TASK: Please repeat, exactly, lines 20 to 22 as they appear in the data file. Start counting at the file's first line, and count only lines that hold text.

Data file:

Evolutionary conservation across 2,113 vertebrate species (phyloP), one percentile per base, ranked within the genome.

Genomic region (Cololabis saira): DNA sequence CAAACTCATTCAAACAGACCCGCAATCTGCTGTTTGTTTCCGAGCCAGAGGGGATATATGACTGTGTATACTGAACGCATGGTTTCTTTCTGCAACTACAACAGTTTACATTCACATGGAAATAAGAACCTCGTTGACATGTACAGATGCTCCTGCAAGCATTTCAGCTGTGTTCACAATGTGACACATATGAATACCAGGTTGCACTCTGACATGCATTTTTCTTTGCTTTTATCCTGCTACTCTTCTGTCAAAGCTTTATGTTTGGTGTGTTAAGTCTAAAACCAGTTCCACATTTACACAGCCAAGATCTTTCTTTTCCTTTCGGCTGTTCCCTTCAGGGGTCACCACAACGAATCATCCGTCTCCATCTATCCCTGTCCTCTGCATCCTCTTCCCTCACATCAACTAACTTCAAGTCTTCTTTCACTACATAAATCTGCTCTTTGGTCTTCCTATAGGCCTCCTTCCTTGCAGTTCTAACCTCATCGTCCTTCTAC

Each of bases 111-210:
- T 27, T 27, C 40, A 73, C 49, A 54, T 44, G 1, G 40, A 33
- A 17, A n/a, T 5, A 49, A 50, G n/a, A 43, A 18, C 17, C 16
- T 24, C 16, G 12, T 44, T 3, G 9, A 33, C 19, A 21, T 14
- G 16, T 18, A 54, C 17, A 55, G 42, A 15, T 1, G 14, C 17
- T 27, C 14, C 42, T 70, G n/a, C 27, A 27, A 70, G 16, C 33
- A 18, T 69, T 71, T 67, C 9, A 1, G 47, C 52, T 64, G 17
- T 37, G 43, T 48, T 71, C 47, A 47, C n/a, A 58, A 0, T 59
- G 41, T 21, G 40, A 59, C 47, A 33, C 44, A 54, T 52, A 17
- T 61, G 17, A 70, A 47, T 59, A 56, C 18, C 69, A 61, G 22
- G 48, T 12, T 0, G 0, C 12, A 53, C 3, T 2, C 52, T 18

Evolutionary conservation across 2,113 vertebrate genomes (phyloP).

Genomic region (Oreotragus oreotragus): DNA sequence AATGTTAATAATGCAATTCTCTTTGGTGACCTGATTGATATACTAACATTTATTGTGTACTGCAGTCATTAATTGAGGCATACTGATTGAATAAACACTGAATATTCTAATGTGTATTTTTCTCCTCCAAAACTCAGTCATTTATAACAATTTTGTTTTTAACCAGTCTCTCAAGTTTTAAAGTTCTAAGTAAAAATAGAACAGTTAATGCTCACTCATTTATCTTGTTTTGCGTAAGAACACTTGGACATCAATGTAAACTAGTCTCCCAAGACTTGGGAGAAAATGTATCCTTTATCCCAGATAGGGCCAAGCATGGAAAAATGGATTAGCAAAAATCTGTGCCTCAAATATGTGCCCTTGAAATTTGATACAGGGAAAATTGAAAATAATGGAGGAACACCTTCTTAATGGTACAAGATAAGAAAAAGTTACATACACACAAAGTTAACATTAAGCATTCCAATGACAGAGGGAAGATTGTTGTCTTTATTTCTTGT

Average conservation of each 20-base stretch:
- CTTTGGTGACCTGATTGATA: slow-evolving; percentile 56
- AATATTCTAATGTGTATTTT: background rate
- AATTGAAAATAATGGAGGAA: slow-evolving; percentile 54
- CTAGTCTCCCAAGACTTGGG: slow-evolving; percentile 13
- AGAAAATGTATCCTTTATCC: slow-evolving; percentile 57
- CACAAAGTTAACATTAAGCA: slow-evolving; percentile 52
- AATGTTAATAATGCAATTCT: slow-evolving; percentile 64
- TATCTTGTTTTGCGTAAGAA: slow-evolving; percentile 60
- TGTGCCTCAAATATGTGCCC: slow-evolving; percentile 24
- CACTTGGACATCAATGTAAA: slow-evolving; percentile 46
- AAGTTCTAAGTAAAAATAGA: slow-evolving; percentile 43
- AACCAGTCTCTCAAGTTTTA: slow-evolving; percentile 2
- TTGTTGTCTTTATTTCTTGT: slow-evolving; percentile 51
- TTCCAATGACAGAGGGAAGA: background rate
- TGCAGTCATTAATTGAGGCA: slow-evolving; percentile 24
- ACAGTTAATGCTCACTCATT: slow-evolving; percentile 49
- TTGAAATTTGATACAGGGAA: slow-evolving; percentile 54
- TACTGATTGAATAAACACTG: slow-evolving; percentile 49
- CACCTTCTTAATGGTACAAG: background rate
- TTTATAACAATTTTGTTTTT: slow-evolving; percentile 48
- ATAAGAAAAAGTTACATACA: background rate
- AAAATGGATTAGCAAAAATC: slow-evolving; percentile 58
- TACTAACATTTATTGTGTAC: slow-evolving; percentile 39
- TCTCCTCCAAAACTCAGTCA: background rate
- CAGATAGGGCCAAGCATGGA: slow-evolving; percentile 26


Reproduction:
- CTAGTCTCCCAAGACTTGGG: slow-evolving; percentile 13
- AGAAAATGTATCCTTTATCC: slow-evolving; percentile 57
- CACAAAGTTAACATTAAGCA: slow-evolving; percentile 52